Single Fraction Radiation Therapy is as Effective as Multiple Fractions for Patients With Bone Metastases in a Broad Clinical Setting

A prospective study of patient-reported outcomes on the impact of palliative radiotherapy for uncomplicated bone metastases

A prospective study that compared patient-reported outcomes of a broad set of cancer patients with bone metastases demonstrates that single fraction radiation therapy (SFRT) is equally as effective as multiple fraction radiation therapy (MFRT) when pain, function and quality of life are considered, according to research presented at the American Society for Radiation Oncology’s (ASTRO’s) 56th Annual Meeting (14-17 September 2014, San Francisco).

The multi-centre study indicates that improvements in patients’ pain, function and degree of distress were similar between the SFRT and MFRT patients, including for the type of patients who were excluded from previous clinical trials, thus confirming the validity of prior randomised control trials to real-world practice.

All six centres at The BC Cancer Agency in British Columbia, Canada, participated in the study from May to December 2013. A total of 648 patients with bone metastases were evaluated (updated data), including 226 (35%) with metastases complicated by fracture or neurological compromise such as spinal cord compression.

The mean patient age at diagnosis was 65 years, and 54% of the patients were male. Patients received SFRT or MFRT at the discretion of the treating oncologist, with 56% (363) receiving SFRT; and 44% (285) receiving MFRT. The three most common primary bone metastases sites were genitourinary (31%), lung (22%) and breast (22%), with the spine being the most common site treated (44%).

Patients completed both the pre- and post-radiation therapy (RT) questionnaires. The three-question assessments were standardised and designed to measure patients’ perception of pain, function and quality of life using a non-dichotomous, ordinal, five-point scale. Patients were asked to rate, on a 0 to 4-point scale (with zero being “not at all” and four being “very much,”) the degree of their bone pain; the degree to which the pain interfered with their ability to care for themselves; and their level of frustration with their bone pain.

A multivariable regression analysis of the patient surveys pre- and post-treatment was performed. Comparisons were made between patients who received SFRT versus MFRT. Whether treated with SFRT or MFRT, patients in the broad clinical practice setting (e.g. not a clinical trial) reported similar pain, function and quality of life. There were no significant differences in changes in mean patient-reported outcome scores for SFRT patients versus MFRT patients—pain: 1.29 vs. 1.17 point improvement, respectively (p=0.24); function: 0.80 vs. 0.95 point improvement, (p=0.17); or degree of symptom distress: 1.26 vs. 1.26 point improvement, (p=0.98). Furthermore, the proportion of patients with a partial pain response was similar for patients who receive SFRT versus MFRT (73% vs. 73%; p = 0.93) as well as the proportion with a complete pain response (19% vs. 22%; p = 0.31).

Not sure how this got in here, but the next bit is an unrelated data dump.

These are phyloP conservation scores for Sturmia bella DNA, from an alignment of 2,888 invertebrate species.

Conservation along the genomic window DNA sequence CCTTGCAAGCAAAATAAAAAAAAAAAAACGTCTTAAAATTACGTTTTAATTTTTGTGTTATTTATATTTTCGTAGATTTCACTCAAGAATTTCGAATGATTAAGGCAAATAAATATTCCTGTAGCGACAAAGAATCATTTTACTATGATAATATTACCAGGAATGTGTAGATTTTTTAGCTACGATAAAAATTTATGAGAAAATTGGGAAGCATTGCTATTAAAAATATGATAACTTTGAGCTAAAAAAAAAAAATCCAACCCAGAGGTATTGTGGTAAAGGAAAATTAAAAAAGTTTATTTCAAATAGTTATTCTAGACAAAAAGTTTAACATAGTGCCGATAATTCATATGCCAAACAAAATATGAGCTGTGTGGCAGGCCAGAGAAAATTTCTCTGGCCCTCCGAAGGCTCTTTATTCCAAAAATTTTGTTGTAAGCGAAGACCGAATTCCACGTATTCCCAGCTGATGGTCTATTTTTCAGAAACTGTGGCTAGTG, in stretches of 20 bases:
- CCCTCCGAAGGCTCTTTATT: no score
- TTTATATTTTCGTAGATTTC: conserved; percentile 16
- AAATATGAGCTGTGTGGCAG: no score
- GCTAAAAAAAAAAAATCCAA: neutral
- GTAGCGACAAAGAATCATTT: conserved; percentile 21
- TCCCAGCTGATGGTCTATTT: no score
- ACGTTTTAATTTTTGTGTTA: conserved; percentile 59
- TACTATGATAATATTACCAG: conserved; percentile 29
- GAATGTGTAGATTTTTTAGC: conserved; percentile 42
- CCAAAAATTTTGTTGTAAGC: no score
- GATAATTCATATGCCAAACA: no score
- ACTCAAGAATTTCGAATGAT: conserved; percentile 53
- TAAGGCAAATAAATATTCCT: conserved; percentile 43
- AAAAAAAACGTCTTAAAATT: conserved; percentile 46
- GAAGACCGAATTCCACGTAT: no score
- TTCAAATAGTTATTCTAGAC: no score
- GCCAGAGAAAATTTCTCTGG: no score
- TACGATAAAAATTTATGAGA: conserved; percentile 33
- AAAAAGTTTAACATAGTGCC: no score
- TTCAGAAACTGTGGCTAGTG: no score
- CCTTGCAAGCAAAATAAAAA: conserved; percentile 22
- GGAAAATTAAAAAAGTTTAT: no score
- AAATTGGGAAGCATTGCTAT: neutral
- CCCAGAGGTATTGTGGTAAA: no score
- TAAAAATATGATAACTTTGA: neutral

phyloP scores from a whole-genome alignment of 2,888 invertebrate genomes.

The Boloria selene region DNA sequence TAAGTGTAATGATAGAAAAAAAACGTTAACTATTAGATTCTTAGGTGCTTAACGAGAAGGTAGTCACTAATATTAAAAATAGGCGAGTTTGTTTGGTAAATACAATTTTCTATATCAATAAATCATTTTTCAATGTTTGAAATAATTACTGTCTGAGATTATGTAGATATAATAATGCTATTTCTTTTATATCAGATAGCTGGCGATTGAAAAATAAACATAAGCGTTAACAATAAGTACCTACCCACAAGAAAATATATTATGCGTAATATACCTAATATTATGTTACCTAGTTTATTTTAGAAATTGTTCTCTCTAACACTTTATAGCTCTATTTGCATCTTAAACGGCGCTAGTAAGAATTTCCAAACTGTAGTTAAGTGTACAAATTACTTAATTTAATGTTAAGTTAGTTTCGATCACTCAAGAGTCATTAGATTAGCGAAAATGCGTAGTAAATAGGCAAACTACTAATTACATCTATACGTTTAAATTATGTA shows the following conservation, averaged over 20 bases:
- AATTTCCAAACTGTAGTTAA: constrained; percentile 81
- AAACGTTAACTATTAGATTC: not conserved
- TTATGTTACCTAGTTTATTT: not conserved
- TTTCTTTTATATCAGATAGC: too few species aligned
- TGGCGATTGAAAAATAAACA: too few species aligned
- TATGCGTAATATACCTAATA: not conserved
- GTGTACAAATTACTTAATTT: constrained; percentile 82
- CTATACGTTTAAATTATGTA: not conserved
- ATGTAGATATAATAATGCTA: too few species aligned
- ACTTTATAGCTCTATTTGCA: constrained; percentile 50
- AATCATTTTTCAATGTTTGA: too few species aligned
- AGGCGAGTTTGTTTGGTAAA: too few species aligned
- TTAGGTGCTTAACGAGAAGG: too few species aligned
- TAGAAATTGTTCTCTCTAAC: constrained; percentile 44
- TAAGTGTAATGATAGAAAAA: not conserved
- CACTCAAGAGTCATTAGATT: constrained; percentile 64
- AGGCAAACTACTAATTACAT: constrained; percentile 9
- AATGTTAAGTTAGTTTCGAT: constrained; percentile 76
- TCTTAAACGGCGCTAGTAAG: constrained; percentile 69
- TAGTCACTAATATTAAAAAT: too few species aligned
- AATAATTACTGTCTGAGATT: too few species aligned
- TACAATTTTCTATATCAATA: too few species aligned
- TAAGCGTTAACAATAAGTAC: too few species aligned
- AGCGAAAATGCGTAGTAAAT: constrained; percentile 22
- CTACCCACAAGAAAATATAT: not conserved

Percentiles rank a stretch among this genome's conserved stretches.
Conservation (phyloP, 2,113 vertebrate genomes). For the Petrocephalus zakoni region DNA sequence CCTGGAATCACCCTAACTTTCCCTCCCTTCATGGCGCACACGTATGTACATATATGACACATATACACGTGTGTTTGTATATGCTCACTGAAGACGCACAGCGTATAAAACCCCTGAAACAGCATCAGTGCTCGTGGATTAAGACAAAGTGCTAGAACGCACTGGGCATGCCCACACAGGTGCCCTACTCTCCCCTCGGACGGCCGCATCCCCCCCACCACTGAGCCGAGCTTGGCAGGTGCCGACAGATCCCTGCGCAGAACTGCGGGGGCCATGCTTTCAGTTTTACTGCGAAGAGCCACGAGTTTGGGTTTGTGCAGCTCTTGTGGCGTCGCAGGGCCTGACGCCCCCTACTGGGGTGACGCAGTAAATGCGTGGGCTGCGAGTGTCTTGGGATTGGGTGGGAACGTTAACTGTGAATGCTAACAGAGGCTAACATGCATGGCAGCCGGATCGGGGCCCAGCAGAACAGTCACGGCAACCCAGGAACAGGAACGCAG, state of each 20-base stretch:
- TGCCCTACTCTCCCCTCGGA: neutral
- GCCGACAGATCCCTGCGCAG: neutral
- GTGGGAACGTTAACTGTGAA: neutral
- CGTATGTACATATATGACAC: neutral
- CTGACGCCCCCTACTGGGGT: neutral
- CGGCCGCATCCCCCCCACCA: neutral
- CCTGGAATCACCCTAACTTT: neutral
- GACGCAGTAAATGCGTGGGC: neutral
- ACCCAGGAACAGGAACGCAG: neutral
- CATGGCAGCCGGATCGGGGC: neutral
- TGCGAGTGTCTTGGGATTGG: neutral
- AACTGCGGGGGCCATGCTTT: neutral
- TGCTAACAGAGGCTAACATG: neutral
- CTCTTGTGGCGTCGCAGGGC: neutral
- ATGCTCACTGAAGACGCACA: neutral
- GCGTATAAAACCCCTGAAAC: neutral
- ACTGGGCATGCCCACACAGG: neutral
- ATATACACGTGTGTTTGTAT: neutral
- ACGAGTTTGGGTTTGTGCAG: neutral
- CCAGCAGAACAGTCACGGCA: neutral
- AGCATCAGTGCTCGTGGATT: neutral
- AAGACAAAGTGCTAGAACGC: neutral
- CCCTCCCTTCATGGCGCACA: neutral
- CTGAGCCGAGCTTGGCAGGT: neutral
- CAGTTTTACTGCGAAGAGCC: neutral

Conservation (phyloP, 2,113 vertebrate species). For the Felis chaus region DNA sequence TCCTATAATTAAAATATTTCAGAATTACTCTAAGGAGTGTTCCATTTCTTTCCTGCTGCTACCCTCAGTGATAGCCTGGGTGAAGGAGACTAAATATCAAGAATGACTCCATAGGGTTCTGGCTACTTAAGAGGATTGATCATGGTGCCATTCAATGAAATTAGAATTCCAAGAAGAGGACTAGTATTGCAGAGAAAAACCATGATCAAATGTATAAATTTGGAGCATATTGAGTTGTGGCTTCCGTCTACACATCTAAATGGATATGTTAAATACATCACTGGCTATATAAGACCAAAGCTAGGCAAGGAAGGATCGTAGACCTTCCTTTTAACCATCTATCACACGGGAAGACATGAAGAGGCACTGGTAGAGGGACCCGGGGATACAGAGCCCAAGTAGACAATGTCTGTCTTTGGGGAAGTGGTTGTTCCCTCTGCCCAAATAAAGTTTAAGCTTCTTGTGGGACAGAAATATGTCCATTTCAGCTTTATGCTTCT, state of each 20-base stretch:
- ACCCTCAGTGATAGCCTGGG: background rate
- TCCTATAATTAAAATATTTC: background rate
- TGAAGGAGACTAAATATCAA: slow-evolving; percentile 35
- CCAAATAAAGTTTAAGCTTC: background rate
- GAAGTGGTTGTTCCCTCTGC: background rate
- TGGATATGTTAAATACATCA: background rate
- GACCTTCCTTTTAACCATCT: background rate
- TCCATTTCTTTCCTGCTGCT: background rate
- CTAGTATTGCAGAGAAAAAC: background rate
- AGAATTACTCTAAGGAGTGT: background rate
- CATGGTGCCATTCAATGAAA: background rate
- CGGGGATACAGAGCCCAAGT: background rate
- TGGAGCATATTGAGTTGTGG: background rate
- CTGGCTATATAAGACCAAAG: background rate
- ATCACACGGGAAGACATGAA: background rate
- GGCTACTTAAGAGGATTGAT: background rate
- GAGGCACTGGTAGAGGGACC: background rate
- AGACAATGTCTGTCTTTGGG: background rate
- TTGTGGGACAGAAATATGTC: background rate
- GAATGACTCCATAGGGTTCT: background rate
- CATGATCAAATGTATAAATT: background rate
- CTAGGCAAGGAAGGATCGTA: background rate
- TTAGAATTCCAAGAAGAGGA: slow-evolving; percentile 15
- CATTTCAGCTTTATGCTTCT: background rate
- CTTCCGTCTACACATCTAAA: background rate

“Previous research has shown that SFRT is equally effective as more costly and inconvenient MFRT courses for patients with painful bone metastases, however, these studies have been generally limited to well-controlled clinical trials, where many patients are excluded, such as those with poor performance status, fractures or neurological damage,” said lead study author Dr Robert Olson, the research and clinical trials lead and a radiation oncologist at the BC Cancer Agency Centre for the North.

“There is a very low utilisation of SFRT for bone metastases worldwide, partially because oncologists are often reluctant to use SFRT for patients who do not meet the criteria of previous clinical trials. We wanted to determine if SFRT is equally effective as MFRT in the broad clinical practice setting, capturing all types of patients who receive RT for bone metastases. This study is ongoing, and to date, we have collected data from 648 patients who completed questions prior to and after RT. The results support the generalisability of prior randomised controlled trials to real-world practice, thus confirming that SFRT should be the standard management policy for patients with uncomplicated bone metastases. Further research is needed to confirm whether SFRT is also appropriate for complicated bone metastases, though our early results with a modest sample size suggest SFRT may be appropriate in some circumstances. We are hopeful that this will lead to increased use of SFRT for bone metastases throughout the world and improved quality of life for these patients”, Dr Olson concluded.